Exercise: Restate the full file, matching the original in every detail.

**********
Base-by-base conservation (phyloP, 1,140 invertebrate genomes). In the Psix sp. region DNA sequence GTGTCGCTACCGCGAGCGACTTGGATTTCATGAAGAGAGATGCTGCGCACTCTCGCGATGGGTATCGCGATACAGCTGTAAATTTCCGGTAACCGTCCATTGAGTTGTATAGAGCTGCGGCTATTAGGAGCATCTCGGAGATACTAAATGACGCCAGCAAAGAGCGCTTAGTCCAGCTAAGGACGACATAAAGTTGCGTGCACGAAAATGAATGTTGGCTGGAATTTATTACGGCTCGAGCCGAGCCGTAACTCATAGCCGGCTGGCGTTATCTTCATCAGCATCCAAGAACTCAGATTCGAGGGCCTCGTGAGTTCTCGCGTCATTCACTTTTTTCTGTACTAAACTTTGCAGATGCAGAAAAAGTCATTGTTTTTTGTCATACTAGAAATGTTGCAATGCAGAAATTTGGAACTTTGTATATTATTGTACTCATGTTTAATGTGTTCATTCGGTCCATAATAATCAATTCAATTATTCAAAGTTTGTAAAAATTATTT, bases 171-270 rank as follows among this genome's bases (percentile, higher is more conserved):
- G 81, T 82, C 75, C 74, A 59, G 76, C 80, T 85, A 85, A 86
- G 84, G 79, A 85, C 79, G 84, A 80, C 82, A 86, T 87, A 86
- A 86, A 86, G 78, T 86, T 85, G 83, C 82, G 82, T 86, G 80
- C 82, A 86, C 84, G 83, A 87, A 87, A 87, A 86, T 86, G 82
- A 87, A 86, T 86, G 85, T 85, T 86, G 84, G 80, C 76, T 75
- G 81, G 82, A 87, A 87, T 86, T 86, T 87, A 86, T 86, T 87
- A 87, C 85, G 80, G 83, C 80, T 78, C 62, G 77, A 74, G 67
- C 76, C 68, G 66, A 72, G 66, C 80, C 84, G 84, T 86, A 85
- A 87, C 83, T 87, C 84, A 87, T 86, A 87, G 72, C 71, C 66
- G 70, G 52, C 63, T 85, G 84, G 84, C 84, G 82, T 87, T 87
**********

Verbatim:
Base-by-base conservation (phyloP, 1,140 invertebrate genomes). In the Psix sp. region DNA sequence GTGTCGCTACCGCGAGCGACTTGGATTTCATGAAGAGAGATGCTGCGCACTCTCGCGATGGGTATCGCGATACAGCTGTAAATTTCCGGTAACCGTCCATTGAGTTGTATAGAGCTGCGGCTATTAGGAGCATCTCGGAGATACTAAATGACGCCAGCAAAGAGCGCTTAGTCCAGCTAAGGACGACATAAAGTTGCGTGCACGAAAATGAATGTTGGCTGGAATTTATTACGGCTCGAGCCGAGCCGTAACTCATAGCCGGCTGGCGTTATCTTCATCAGCATCCAAGAACTCAGATTCGAGGGCCTCGTGAGTTCTCGCGTCATTCACTTTTTTCTGTACTAAACTTTGCAGATGCAGAAAAAGTCATTGTTTTTTGTCATACTAGAAATGTTGCAATGCAGAAATTTGGAACTTTGTATATTATTGTACTCATGTTTAATGTGTTCATTCGGTCCATAATAATCAATTCAATTATTCAAAGTTTGTAAAAATTATTT, bases 171-270 rank as follows among this genome's bases (percentile, higher is more conserved):
- G 81, T 82, C 75, C 74, A 59, G 76, C 80, T 85, A 85, A 86
- G 84, G 79, A 85, C 79, G 84, A 80, C 82, A 86, T 87, A 86
- A 86, A 86, G 78, T 86, T 85, G 83, C 82, G 82, T 86, G 80
- C 82, A 86, C 84, G 83, A 87, A 87, A 87, A 86, T 86, G 82
- A 87, A 86, T 86, G 85, T 85, T 86, G 84, G 80, C 76, T 75
- G 81, G 82, A 87, A 87, T 86, T 86, T 87, A 86, T 86, T 87
- A 87, C 85, G 80, G 83, C 80, T 78, C 62, G 77, A 74, G 67
- C 76, C 68, G 66, A 72, G 66, C 80, C 84, G 84, T 86, A 85
- A 87, C 83, T 87, C 84, A 87, T 86, A 87, G 72, C 71, C 66
- G 70, G 52, C 63, T 85, G 84, G 84, C 84, G 82, T 87, T 87